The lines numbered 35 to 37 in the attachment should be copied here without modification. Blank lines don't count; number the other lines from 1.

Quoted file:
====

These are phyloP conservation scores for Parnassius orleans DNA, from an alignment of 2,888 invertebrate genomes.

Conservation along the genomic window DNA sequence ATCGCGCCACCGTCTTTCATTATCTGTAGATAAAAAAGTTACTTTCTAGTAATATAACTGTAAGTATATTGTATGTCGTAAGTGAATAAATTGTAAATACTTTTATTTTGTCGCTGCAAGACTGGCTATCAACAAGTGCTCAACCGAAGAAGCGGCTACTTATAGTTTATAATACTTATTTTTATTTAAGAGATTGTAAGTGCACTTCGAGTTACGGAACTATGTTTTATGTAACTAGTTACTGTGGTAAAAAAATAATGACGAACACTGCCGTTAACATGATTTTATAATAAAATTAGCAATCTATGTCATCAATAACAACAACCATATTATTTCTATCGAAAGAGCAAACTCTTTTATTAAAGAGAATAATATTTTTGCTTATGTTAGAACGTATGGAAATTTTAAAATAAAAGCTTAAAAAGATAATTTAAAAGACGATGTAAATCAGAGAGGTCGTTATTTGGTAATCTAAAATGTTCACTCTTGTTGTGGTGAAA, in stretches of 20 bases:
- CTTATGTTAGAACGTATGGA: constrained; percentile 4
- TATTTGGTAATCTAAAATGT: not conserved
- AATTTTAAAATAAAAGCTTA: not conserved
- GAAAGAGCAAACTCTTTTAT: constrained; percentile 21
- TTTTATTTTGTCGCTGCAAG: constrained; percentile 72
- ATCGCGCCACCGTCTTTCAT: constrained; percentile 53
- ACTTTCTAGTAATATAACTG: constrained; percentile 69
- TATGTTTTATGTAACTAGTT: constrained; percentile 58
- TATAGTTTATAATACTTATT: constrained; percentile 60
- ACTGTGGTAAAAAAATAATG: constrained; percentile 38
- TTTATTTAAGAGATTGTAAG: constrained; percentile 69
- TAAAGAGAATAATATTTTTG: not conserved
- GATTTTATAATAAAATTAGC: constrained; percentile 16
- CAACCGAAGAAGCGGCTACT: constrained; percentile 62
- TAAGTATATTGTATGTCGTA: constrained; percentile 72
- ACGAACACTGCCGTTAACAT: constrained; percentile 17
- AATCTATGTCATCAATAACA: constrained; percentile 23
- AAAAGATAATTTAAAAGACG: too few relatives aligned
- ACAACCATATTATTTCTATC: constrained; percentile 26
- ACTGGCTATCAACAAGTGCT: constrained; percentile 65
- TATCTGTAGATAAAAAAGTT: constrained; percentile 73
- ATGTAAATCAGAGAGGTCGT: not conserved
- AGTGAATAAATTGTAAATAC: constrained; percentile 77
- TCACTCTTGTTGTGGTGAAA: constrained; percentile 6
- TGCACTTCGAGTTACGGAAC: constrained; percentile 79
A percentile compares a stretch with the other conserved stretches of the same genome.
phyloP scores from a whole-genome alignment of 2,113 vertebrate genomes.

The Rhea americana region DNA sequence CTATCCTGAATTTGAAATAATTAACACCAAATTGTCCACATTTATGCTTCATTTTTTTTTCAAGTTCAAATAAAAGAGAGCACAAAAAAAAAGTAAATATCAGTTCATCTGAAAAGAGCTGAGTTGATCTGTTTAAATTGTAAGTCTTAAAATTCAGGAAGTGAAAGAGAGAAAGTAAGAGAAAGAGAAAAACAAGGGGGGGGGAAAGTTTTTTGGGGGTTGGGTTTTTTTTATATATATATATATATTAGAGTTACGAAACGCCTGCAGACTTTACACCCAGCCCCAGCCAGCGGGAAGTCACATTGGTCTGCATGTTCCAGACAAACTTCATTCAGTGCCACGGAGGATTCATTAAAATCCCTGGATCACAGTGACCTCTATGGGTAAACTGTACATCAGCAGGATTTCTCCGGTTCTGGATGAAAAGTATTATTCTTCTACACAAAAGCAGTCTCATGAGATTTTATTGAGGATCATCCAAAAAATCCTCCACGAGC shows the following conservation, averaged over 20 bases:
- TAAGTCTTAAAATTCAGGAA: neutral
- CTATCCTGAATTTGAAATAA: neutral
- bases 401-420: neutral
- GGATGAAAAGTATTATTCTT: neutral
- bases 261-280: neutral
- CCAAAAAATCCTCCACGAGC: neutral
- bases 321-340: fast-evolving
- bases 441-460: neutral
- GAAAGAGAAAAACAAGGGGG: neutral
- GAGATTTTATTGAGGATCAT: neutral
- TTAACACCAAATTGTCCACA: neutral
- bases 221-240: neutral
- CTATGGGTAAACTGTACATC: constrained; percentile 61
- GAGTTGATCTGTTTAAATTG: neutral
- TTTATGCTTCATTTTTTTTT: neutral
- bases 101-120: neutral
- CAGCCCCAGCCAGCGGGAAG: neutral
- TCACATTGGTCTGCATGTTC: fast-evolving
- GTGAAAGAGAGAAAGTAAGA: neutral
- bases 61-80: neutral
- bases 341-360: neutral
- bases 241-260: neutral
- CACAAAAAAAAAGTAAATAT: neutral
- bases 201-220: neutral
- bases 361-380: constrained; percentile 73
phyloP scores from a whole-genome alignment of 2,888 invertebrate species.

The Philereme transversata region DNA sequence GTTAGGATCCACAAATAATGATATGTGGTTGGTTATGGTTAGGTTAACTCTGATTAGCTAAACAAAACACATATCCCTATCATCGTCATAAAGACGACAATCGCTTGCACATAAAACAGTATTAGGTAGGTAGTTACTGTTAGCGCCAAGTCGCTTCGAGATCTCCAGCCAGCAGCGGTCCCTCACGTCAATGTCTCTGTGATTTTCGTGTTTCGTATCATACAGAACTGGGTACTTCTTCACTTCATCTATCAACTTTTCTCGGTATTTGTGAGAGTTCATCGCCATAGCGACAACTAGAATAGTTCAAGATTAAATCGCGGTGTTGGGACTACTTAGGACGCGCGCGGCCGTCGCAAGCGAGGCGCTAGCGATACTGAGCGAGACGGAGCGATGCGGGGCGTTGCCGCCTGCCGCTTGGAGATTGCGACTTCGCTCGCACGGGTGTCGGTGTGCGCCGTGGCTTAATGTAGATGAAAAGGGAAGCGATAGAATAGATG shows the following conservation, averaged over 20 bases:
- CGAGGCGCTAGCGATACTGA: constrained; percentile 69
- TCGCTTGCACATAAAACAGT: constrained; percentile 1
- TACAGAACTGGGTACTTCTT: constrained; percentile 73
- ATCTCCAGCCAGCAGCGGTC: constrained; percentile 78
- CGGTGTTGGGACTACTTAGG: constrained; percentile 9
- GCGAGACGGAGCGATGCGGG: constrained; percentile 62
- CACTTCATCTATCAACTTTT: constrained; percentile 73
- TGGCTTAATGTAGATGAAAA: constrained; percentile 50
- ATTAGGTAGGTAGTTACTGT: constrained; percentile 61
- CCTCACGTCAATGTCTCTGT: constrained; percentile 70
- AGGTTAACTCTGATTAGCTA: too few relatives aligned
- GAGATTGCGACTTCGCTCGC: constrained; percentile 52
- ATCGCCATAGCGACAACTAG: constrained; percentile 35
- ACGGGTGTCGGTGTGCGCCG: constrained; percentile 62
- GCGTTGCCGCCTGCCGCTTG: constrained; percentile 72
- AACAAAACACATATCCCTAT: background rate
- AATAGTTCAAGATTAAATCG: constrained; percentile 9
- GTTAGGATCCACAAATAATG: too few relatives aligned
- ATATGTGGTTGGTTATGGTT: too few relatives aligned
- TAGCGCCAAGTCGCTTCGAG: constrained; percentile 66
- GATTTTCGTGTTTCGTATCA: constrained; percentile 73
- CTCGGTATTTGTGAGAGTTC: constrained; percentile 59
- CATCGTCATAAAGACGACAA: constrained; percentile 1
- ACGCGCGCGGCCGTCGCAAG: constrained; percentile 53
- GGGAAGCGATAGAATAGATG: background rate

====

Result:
- bases 261-280: neutral
- CCAAAAAATCCTCCACGAGC: neutral
- bases 321-340: fast-evolving